Jump to content

  • Log In with Google      Sign In   
  • Create Account

We need your help!

We need 1 more developer from Canada and 12 more from Australia to help us complete a research survey.

Support our site by taking a quick sponsored survey and win a chance at a $50 Amazon gift card. Click here to get started!


ultramailman

Member Since 13 Oct 2012
Offline Last Active Aug 09 2015 08:27 PM

#5119985 Advice to lock frame rate

Posted by ultramailman on 30 December 2013 - 01:47 AM


I think I'm doing pretty much the same

 

I think yours and eduardo's are different. Your algo will update, render and wait some time as filler to make it 16 millisec per frame (1 update per render with waiting), while eduardo's will update multiple times until 16 millisecs or more has passed before rendering (one or more updates per render without waiting).

 

For more information, look at the article Fix your timestep! on the internet, it talks about various kinds of game loops.




#5119958 Advice to lock frame rate

Posted by ultramailman on 29 December 2013 - 10:33 PM

On any platform you could control the rate of update and render with this simple algorithm

...

Can somebody explain why this is downvoted?




#5115208 Did you know you can define functions like that in C?

Posted by ultramailman on 07 December 2013 - 03:14 PM

Yeah, it would be cool to be able to do closures in c. When i saw that function typedef (not the function pointer typedef), it almost looked like one could declare a variable of a function type, and assign some value to it. Then I recall variables need a size, and have no answer to that.

 

So in c, other than declaring a variable as a pointer to a function type, there doesn't seem to be much use for a function type (it does look nice though, I like function_type * more than function_type_ptr).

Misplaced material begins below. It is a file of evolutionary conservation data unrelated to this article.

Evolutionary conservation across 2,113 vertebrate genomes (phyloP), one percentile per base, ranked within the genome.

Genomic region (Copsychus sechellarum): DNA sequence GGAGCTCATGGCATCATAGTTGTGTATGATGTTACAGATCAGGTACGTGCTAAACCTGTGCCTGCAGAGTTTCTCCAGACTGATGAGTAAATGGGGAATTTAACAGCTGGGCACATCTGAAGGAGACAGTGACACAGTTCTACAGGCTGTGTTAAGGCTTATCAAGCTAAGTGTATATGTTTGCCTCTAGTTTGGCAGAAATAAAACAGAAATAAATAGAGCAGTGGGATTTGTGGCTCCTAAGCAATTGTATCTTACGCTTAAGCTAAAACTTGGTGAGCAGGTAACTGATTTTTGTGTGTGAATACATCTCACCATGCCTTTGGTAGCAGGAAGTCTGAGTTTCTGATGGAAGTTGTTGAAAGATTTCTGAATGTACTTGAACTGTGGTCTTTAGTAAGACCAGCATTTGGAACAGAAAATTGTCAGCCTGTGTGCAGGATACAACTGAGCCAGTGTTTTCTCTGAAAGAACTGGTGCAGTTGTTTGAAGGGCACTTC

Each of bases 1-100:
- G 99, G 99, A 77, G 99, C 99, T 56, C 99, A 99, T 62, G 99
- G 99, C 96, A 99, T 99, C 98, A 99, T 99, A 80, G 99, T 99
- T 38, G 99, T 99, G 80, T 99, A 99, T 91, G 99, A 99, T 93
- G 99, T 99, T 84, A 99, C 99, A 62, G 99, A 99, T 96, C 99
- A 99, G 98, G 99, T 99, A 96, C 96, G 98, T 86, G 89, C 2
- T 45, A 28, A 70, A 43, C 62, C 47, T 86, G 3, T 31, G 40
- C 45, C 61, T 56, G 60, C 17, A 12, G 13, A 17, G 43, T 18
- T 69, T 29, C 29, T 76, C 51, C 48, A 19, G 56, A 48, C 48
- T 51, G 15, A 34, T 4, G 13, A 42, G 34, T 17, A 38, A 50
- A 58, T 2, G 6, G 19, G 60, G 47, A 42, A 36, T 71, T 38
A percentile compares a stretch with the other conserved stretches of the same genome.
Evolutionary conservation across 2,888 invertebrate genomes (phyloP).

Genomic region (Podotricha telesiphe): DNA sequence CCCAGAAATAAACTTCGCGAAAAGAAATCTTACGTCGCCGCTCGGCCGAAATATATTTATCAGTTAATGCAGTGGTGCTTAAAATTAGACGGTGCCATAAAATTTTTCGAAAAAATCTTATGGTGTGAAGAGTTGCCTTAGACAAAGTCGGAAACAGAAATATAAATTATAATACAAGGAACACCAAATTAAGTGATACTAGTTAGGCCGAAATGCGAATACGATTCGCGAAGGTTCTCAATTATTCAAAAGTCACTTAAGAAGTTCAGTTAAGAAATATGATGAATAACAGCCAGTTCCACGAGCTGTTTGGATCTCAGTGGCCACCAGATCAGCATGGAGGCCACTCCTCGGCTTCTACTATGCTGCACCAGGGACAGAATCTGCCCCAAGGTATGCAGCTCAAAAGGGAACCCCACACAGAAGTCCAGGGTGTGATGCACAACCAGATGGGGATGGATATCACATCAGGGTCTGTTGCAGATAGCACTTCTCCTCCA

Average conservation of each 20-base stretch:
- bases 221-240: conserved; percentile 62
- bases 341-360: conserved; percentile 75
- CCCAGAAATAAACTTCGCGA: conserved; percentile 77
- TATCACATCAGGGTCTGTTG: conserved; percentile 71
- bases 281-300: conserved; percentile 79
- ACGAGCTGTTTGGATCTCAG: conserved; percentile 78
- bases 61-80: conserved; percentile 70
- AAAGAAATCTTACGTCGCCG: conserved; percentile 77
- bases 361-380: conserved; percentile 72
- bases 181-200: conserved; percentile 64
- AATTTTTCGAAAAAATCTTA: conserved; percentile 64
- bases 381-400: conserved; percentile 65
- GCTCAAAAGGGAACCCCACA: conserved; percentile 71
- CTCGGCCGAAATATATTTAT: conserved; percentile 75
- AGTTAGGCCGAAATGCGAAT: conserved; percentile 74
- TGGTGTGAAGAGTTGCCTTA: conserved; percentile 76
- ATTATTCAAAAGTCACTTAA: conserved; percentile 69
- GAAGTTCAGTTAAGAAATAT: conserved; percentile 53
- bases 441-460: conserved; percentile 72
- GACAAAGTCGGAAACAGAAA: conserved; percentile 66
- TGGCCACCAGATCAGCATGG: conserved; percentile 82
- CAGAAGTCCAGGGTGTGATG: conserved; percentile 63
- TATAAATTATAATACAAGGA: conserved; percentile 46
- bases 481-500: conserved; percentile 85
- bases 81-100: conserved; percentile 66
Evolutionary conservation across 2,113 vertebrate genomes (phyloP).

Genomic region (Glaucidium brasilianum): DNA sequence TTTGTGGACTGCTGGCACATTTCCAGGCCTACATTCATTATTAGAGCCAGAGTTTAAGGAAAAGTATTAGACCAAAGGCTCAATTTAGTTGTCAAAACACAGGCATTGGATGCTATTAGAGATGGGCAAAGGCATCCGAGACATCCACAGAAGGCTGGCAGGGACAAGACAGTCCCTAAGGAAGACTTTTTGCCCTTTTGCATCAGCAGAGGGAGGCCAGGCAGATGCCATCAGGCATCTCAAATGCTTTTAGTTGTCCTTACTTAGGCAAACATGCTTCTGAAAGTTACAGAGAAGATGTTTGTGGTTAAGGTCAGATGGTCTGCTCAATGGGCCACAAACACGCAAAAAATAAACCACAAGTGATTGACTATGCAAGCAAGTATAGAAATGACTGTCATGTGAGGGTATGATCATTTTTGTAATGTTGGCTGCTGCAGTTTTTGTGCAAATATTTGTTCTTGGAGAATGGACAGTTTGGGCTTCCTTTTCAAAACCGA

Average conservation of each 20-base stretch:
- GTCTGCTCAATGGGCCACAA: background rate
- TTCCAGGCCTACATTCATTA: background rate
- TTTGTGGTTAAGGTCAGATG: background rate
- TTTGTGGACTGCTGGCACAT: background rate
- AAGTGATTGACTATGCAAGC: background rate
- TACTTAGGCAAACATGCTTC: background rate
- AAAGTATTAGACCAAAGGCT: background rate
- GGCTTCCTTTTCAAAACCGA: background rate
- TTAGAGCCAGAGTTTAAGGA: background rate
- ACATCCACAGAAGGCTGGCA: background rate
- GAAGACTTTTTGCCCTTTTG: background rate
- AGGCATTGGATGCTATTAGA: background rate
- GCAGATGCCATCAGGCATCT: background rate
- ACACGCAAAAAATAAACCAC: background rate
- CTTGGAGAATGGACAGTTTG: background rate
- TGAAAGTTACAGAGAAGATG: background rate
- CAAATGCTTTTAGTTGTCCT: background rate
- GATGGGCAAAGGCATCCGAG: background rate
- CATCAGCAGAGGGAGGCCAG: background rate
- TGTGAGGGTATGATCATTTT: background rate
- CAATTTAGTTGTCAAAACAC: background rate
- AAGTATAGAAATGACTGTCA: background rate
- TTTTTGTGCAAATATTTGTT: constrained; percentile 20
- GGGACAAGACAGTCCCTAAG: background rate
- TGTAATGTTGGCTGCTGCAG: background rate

edit:

Seems like it can be used to replace a forward declaration too, like this

#include <stdio.h>
typedef int main_func_t(void);
main_func_t test_func;
int main(void) {
    main_func_t * test_func2 = &test_func;
    test_func();
    (*test_func2)();
    return 0;
}
int test_func(void){
    puts("hello");
    return 0;
}



#5115048 Did you know you can define functions like that in C?

Posted by ultramailman on 07 December 2013 - 12:39 AM

I've typedefed function pointers before, but never a function type. What can one do with the type of a function?




#5111485 Is this thread safe?

Posted by ultramailman on 23 November 2013 - 01:59 PM

The new loop looks like this now:

next = (reader_seq + 1) % DATA_SIZE;
do __sync_synchronize();
while(next == writer_seq);
reader_seq = next;

But now I can see atomics are much simpler to work with.

 

@Noctumus

Sounds like atomics were what you needed.

 

@Dynamo_Maestro

Well, I knew volatile wasn't anything to help with thread safety (in c). In c it's only for disabling optimizations for a variable, and keeping the order of writes between two volatile variables (in the code). What I didn't know was that the CPU itself can execute writes out of order, even if the code has them in order. But I've rid of the code of all volatile now, it seems like what I needed was either atomics or memory barriers.

 

Writing thread safe code without mutex is hard, I just realized. There can be a deadlock that happens with a very rarely. So if I don't know what I'm doing, I can only think it is thread safe until I encounter a deadlock. Even now, I'm not sure if just that one memory barrier in both loops is all I need.

 

edit: Testing on gnu/linux showed that deadlocks still happen with this placement of memory barrier.

 

edit 2: